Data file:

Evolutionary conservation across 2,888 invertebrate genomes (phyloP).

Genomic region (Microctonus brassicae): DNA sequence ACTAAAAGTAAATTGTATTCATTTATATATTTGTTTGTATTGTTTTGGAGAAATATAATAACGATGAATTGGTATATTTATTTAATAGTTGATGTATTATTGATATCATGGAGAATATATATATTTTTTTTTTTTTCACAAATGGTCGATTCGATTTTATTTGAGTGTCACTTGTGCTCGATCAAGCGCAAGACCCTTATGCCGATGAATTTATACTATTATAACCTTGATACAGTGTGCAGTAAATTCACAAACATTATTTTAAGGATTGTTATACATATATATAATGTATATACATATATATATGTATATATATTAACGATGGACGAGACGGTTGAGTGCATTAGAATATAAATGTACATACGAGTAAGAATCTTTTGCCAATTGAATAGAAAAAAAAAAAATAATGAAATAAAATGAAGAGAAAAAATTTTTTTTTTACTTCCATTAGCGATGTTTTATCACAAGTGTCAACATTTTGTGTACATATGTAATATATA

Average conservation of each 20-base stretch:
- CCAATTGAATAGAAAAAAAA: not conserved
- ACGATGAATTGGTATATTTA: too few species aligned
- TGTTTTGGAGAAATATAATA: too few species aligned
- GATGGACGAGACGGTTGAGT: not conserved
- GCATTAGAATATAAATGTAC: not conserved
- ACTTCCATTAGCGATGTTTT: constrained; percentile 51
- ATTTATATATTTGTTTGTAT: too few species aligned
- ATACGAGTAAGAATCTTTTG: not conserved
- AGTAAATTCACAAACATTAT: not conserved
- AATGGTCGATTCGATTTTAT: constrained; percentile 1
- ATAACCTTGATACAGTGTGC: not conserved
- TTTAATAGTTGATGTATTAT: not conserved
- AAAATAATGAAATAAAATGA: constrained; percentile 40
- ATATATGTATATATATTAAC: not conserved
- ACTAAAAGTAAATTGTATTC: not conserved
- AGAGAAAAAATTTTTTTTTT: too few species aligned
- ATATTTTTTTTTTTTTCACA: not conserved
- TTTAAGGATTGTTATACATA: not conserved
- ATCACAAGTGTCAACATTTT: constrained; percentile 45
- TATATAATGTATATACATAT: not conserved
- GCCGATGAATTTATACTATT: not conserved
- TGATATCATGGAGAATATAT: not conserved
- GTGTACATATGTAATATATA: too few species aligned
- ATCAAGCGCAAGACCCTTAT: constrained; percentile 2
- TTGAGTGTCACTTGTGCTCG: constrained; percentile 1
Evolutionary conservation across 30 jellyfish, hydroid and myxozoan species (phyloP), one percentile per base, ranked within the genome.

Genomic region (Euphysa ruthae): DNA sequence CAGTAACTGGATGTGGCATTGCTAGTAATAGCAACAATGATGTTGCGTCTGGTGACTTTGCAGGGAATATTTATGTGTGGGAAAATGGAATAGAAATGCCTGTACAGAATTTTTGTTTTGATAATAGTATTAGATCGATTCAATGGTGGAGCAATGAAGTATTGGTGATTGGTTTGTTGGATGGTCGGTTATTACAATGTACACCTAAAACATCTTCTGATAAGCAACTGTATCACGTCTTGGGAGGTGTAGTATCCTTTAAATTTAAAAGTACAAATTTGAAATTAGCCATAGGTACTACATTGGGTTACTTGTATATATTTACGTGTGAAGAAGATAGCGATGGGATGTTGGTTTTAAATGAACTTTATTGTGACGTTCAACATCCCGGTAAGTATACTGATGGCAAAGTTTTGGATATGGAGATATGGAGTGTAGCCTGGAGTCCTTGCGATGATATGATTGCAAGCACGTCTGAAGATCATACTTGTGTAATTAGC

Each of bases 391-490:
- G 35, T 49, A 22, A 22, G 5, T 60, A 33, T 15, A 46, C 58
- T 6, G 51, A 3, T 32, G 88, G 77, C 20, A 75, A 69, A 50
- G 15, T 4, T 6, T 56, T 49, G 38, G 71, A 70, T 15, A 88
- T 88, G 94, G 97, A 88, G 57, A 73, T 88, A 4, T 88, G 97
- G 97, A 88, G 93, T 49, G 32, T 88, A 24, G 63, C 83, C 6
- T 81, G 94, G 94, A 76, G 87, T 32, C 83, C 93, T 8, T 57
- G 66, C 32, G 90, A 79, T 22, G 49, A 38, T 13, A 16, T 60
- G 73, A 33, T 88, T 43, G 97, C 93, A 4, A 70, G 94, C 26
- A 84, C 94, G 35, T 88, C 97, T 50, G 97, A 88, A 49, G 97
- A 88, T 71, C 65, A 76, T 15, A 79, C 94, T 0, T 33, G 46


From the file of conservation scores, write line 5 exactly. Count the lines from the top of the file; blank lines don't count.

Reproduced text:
- ACGATGAATTGGTATATTTA: too few species aligned